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Judges who took prison kickbacks now ordered to pay millions

Michael Conahan, front left, and Mark Ciavarella, front right Associated Press/Photo by Mark Moran, The Citizens' Voice

Judges who took prison kickbacks now ordered to pay millions

U.S. District Judge Christopher Conner on Tuesday awarded $106 million in compensatory damages and $100 million in punitive damages to 300 plaintiffs in the civil lawsuit. The two former Pennsylvania judges who have to pay the damages—their names are Mark Ciavarella and Michael Conahan—have been convicted of sending juvenile offenders to for-profit prisons in the state in exchange for about $2.8 million in illegal payments. The judges received prison sentences and the Pennsylvania Supreme Court threw out 4,000 convictions for more than 2,300 people after the scheme was uncovered.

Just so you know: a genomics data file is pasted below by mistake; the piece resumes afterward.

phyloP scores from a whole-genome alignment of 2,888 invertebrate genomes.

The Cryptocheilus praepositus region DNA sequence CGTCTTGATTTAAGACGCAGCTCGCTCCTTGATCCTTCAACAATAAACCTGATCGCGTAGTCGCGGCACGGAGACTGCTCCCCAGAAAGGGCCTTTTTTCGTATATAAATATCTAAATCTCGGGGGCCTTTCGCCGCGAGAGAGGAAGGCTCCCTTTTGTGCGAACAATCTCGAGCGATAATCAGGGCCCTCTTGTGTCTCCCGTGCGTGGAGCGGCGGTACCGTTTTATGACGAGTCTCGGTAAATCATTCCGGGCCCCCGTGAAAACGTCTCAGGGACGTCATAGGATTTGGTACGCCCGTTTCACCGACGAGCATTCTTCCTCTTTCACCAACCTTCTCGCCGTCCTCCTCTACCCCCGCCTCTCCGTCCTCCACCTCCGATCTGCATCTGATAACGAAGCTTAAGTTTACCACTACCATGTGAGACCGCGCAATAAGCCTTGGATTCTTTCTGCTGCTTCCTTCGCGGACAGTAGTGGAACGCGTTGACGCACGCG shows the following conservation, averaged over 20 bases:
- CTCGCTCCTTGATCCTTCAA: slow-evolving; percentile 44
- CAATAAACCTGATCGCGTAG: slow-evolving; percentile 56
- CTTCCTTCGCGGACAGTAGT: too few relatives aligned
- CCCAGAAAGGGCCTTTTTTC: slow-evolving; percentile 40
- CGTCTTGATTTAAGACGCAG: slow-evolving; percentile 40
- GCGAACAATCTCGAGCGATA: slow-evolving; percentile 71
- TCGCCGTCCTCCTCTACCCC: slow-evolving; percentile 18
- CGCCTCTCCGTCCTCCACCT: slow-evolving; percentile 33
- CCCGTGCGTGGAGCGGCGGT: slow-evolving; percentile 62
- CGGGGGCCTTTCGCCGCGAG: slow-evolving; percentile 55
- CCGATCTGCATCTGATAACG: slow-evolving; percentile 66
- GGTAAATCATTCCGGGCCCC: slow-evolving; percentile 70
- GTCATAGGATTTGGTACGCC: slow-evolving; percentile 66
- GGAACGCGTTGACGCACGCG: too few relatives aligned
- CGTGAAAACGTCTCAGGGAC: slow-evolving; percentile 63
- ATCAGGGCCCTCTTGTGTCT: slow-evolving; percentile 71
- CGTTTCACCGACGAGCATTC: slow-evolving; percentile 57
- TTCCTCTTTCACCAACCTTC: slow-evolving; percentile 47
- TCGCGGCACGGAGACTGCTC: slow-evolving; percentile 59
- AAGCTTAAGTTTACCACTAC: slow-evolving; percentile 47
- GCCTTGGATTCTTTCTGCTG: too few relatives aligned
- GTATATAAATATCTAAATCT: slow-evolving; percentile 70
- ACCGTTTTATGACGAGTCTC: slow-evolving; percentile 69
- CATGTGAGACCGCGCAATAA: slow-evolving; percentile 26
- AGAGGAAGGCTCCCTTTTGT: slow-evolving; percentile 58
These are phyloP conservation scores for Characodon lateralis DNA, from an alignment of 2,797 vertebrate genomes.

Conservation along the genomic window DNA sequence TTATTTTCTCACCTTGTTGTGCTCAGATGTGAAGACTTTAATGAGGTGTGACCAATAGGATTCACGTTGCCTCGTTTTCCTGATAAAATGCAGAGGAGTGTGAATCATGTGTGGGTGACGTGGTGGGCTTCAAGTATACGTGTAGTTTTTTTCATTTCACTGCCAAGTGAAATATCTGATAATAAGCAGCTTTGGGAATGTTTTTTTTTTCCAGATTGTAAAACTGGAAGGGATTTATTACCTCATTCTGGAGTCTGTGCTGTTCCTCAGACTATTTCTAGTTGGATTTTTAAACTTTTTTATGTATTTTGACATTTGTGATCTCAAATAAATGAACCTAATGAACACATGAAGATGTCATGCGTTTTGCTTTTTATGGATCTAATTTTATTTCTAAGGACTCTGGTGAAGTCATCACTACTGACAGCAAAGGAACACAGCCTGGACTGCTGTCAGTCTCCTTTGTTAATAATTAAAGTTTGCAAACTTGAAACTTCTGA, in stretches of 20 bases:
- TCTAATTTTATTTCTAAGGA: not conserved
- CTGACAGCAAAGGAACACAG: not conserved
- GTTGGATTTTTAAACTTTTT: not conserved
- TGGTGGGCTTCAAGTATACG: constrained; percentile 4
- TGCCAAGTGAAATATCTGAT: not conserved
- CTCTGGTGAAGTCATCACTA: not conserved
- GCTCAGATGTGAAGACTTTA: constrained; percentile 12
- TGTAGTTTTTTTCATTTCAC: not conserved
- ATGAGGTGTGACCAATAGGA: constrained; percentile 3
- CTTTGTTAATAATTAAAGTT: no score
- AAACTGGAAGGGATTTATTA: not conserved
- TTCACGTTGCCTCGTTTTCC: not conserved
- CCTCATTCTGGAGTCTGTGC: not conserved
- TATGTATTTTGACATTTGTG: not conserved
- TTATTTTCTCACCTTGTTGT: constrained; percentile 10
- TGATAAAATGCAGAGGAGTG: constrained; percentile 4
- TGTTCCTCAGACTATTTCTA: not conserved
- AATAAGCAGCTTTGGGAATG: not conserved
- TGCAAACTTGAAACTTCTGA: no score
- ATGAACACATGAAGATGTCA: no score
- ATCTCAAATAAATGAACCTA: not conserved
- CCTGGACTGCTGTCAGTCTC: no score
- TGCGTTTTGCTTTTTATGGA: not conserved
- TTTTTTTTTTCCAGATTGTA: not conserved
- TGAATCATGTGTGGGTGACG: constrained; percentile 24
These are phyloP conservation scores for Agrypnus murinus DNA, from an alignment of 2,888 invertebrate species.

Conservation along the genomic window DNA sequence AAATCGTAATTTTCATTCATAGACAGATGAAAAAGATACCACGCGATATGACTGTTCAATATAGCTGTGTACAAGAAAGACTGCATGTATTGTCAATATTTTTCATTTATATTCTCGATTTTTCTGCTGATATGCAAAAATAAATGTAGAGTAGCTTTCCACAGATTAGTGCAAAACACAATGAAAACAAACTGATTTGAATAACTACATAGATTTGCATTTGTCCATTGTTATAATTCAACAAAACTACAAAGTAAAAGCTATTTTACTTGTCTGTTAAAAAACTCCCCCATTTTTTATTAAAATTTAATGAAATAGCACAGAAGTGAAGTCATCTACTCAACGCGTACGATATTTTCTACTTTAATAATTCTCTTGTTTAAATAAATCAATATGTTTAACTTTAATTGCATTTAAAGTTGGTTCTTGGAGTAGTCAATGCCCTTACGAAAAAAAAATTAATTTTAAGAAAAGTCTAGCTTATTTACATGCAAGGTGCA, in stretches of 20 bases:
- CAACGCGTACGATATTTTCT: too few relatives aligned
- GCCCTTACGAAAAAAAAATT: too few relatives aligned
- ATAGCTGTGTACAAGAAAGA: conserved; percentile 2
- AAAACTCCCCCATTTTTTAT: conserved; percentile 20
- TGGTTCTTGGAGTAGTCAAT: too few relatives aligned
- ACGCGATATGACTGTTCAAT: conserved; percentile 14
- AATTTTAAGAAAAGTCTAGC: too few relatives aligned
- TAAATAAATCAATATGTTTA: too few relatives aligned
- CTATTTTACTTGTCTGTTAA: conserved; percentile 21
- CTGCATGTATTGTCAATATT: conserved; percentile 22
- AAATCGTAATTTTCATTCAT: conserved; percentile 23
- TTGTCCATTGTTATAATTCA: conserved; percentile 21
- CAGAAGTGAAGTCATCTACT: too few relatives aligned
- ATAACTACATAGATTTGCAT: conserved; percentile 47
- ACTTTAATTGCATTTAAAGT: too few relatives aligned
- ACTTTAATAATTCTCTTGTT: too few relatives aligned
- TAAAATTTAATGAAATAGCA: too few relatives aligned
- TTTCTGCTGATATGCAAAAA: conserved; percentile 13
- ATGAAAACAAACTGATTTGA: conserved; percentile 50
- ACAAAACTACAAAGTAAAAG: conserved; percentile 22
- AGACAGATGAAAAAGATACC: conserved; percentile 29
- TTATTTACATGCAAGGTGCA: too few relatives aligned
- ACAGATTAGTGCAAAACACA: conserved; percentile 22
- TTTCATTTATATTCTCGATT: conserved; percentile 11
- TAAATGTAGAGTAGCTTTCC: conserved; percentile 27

Will the victims actually get their money? It is unlikely the now-adult victims will receive any compensation for their suffering—a lawyer for the plaintiffs said he didn’t think the judges had enough money to pay a judgment. But another lawyer for the plaintiffs said that the punishment does recognize the severity of the judges’ crime. To calculate compensatory damages, the judge decided each plaintiff was entitled to a base rate of $1,000 for each day of wrongful detention, and adjusted that amount based on the circumstances of each case.

Dig deeper: Listen to Season 3 of WORLD’s Effective Compassion podcast to hear stories about how Christians are spreading the light of the gospel behind bars.

Josh Schumacher

Josh is a breaking news reporter for WORLD. He’s a graduate of WORLD Journalism Institute and Patrick Henry College.


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